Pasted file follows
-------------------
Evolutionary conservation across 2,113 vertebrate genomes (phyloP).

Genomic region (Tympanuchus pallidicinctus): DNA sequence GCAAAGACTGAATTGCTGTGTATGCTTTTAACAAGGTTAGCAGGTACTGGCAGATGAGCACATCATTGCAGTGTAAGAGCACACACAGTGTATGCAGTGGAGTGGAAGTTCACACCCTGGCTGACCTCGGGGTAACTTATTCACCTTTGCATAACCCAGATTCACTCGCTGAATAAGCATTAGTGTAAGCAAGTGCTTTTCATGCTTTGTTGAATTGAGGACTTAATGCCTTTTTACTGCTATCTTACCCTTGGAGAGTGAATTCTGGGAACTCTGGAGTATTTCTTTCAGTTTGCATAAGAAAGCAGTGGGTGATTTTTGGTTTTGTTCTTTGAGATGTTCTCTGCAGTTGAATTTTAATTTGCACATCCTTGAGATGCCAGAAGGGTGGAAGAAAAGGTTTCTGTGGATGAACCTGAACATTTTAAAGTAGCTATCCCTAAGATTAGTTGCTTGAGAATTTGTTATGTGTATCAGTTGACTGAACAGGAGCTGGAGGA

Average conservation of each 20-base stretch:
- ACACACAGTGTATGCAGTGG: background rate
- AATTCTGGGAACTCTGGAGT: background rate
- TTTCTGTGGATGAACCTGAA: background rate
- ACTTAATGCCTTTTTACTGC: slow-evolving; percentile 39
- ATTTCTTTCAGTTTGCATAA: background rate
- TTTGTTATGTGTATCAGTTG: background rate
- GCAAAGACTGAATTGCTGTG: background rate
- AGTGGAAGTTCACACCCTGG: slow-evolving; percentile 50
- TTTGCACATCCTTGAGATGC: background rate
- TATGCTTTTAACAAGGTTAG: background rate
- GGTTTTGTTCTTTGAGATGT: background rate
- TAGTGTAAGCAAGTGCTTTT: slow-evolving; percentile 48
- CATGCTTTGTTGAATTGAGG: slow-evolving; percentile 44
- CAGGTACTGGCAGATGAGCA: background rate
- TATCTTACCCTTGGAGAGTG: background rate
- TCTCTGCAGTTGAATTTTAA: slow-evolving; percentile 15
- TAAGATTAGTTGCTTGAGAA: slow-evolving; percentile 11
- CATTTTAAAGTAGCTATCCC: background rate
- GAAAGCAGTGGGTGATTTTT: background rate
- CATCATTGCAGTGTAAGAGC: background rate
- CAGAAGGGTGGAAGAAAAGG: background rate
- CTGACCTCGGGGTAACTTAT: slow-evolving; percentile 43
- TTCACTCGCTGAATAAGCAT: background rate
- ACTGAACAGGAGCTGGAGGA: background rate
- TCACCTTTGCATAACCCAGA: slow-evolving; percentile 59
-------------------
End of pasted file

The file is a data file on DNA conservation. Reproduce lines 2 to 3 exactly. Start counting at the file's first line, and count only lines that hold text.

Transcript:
Genomic region (Tympanuchus pallidicinctus): DNA sequence GCAAAGACTGAATTGCTGTGTATGCTTTTAACAAGGTTAGCAGGTACTGGCAGATGAGCACATCATTGCAGTGTAAGAGCACACACAGTGTATGCAGTGGAGTGGAAGTTCACACCCTGGCTGACCTCGGGGTAACTTATTCACCTTTGCATAACCCAGATTCACTCGCTGAATAAGCATTAGTGTAAGCAAGTGCTTTTCATGCTTTGTTGAATTGAGGACTTAATGCCTTTTTACTGCTATCTTACCCTTGGAGAGTGAATTCTGGGAACTCTGGAGTATTTCTTTCAGTTTGCATAAGAAAGCAGTGGGTGATTTTTGGTTTTGTTCTTTGAGATGTTCTCTGCAGTTGAATTTTAATTTGCACATCCTTGAGATGCCAGAAGGGTGGAAGAAAAGGTTTCTGTGGATGAACCTGAACATTTTAAAGTAGCTATCCCTAAGATTAGTTGCTTGAGAATTTGTTATGTGTATCAGTTGACTGAACAGGAGCTGGAGGA

Average conservation of each 20-base stretch: